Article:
the black hole is uniquely described by mass/energy, linear and angular momentum, position, and electric charge, which amounts to a total of 11 real numbers.

The spin of an electron is uniquely described by a 3-dimensional unit vector, which can be parameterized by 3 real numbers the sum of whose squares is one – so two real parameters.

How is that consistent with the starting assumption of bounded entropy?

How can two real numbers be characterized by one bit?

In fact, if any number is sampled at random, i.e. at a random time, it will almost surely (i.e with probability one) be non-computable and non-definable.

It's not clear whether quantum gravity lets you measure quantities with arbitrary accuracy. You certainly cannot measure the spin of an electron with arbitrary accuracy.

What your argument fails to take into account is that quantum information theory is different from classical information theory, and is extremely non-inutitive.

We don't know how to quantize space-time, but we can say that your argument that there must be a contradiction somewhere is not consistent with what we know about quantum mechanics.

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From the Bekenstein bound applied to a black hole, we know that the Information entropy that can be contained inside a black hole is finite and proportional to the surface area of the event horizon.

And if you have astrophysical sources of collapse, then an external observer can always choose a coordinate system where the black hole has never formed and the where no event horizon has formed yet. And hence where there is no inside. So it is your choice to have them or not. And hence no physical conclusions can be drawn.

From the No hair theorem/conjecture it is believed that the black hole is uniquely described by mass/energy, linear and angular momentum, position, and electric charge, which amounts to a total of 11 real numbers.

The no hair theorem is about solutions that real solutions come closer and closer to approximating as time progresses.

With an assumption of real continuity, as the black hole undergoes change, for example taking on additional mass over a period of time,

Which is a coordinate v system artefact. You can choose one where it never forms. And as long as one person can do that, no physical conclusion can be drawn from assuming it does form.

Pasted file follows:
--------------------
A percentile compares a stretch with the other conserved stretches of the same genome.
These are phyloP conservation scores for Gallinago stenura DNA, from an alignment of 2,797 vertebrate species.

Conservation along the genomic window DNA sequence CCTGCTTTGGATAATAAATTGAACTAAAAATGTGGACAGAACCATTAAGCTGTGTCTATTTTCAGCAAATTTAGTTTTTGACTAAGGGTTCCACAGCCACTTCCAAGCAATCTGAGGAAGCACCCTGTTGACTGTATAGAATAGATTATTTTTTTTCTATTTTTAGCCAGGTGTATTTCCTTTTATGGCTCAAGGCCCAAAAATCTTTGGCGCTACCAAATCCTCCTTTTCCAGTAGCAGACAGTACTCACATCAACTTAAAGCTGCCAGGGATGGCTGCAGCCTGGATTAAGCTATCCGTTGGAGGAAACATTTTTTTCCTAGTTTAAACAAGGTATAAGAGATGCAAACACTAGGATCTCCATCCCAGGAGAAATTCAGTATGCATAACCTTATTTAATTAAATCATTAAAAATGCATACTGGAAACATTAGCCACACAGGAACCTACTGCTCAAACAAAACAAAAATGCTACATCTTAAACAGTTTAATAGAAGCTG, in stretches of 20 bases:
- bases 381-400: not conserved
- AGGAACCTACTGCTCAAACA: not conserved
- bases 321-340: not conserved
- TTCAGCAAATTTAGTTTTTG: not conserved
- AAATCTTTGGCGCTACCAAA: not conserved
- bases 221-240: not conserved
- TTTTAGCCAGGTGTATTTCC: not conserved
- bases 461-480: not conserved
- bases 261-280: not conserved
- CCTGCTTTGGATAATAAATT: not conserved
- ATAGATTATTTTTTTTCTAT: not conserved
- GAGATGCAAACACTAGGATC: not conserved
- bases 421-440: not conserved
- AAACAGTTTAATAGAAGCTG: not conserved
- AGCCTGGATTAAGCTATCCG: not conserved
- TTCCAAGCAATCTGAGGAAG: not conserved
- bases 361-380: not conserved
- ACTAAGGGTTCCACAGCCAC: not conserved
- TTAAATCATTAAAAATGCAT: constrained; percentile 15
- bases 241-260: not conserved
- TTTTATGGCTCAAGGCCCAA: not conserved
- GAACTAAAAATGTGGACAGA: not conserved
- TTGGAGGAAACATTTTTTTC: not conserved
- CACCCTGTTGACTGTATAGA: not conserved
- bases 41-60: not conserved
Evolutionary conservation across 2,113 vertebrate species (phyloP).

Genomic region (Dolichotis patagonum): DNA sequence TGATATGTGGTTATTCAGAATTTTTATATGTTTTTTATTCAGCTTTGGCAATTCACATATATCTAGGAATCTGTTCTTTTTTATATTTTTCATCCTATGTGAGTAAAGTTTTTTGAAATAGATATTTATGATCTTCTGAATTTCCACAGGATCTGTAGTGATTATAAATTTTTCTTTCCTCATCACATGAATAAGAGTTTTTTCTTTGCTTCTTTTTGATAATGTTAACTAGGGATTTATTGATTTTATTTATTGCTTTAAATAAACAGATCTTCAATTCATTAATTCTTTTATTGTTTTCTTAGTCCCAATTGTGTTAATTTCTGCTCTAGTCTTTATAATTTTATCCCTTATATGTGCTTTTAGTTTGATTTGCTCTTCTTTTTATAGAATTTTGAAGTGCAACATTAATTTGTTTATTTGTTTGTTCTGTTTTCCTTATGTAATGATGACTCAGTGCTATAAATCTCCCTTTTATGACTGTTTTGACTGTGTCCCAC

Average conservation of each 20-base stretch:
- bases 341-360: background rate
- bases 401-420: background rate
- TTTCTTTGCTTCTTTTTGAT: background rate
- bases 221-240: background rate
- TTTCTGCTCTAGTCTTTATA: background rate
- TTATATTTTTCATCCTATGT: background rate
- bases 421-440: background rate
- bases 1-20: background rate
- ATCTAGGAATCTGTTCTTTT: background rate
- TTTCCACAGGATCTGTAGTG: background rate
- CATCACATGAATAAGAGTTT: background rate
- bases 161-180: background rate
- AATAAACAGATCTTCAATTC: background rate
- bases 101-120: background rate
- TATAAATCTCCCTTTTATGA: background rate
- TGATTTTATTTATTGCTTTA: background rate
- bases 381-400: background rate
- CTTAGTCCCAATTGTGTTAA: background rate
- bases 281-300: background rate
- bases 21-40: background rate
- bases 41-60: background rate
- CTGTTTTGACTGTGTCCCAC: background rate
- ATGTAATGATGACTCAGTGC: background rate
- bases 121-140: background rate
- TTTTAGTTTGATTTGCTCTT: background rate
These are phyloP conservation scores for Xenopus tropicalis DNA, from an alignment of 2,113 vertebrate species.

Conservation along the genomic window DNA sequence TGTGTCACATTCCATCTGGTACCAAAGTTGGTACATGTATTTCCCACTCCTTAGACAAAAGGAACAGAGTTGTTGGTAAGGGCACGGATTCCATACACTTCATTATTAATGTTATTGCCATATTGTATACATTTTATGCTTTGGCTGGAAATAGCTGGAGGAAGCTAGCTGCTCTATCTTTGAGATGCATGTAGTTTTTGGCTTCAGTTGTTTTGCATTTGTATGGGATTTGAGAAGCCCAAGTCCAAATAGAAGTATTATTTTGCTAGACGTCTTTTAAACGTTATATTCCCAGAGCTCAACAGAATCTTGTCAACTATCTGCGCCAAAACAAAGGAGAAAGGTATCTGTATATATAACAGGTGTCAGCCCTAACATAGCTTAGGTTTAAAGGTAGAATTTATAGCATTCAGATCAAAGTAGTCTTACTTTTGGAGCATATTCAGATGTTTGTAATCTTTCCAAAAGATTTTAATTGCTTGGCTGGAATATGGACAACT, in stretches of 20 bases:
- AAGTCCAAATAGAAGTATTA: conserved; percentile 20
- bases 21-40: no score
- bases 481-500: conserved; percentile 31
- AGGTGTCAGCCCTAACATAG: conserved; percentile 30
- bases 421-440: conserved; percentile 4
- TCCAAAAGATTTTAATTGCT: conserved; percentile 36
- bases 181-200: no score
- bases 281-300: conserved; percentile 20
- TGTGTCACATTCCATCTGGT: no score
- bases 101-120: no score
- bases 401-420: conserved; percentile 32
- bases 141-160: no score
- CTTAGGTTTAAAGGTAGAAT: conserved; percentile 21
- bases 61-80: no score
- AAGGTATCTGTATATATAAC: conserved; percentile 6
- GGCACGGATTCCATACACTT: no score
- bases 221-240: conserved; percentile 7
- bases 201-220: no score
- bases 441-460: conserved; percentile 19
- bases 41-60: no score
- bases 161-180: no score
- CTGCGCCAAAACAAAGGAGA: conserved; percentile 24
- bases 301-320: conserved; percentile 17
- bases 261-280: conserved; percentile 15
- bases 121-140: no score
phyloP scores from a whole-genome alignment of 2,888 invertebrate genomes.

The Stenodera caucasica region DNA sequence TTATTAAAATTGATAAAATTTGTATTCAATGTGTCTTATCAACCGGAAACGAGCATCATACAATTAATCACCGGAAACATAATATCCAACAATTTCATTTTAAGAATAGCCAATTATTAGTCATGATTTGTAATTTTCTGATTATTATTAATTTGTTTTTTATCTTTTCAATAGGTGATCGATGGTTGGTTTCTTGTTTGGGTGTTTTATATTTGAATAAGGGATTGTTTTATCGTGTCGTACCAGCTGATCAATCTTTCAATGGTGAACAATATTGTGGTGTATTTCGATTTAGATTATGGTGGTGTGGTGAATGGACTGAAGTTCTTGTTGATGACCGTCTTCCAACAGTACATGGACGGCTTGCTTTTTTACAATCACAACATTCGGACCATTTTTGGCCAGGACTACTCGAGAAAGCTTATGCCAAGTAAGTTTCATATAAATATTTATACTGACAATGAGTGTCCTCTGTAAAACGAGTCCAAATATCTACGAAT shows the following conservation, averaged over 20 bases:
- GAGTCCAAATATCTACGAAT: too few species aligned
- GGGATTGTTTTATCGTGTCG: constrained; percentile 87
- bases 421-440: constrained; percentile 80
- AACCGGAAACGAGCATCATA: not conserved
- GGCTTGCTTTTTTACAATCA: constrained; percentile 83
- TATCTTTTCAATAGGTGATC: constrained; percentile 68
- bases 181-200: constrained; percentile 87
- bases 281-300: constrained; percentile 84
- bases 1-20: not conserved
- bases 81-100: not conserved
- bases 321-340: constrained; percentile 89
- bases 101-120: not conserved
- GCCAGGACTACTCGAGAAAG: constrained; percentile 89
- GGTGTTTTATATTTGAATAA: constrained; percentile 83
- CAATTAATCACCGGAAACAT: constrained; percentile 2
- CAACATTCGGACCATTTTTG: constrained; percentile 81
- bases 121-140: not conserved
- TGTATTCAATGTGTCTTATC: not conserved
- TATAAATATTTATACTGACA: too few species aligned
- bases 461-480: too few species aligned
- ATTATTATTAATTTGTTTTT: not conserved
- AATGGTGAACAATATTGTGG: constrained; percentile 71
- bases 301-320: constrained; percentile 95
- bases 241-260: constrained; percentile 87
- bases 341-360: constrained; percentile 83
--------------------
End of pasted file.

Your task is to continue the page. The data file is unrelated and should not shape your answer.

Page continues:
In fact, if any number is sampled at random, i.e. at a random time,

And that is non physical as well. All you can do is interact with something based on a the material available, you don't have the ability to invoke random times. Sure if something isn't generic you shouldn't expect to be able to see it in a controlled setting. But you can't just a sum E you can do things if you can't actually do them.

How is that consistent with the starting assumption of bounded entropy?

Entropy is about knowledge, and groupings of possible states consistent with coarse graining knowledge. How is that related in the slightest?

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  • $\begingroup$ If physics gets to use all the tools from continuous analysis, then you get to use AC also, and whether you like it or not you will have non-measurable sets and non-computable numbers, and every time you sample a value it will be non-computable. Of course it is unphysical and the actual universe doesn't behave like this. But that is what you get if you insist spacetime is actually a differentiable 4-manifold, rather than just conveniently modelled as such. $\endgroup$ – Halfdan Faber Oct 8 '15 at 5:26
  • $\begingroup$ @HalfdanFaber I disagree that you can sample the way you claim you can sample. Even if the universe were continuous, you are just assuming you can sample in a some indeterminate way without actually saying how you would do it. And I called you on it. Physics can use continuous results to approximate discrete events in some situations and to some level of accuracy, but that's doesn't magically allow us to do things we can't do, such as make magic samples. $\endgroup$ – Timaeus Oct 8 '15 at 5:31
  • $\begingroup$ I complete agree. If physics is merely using continuous approximations to model discrete events or structures, then you cannot sample in any meaningful way, at least in the way I am suggesting. However, in current physics, spacetime as a differentiable 4-manifold is not considered to be an approximation. $\endgroup$ – Halfdan Faber Oct 8 '15 at 5:49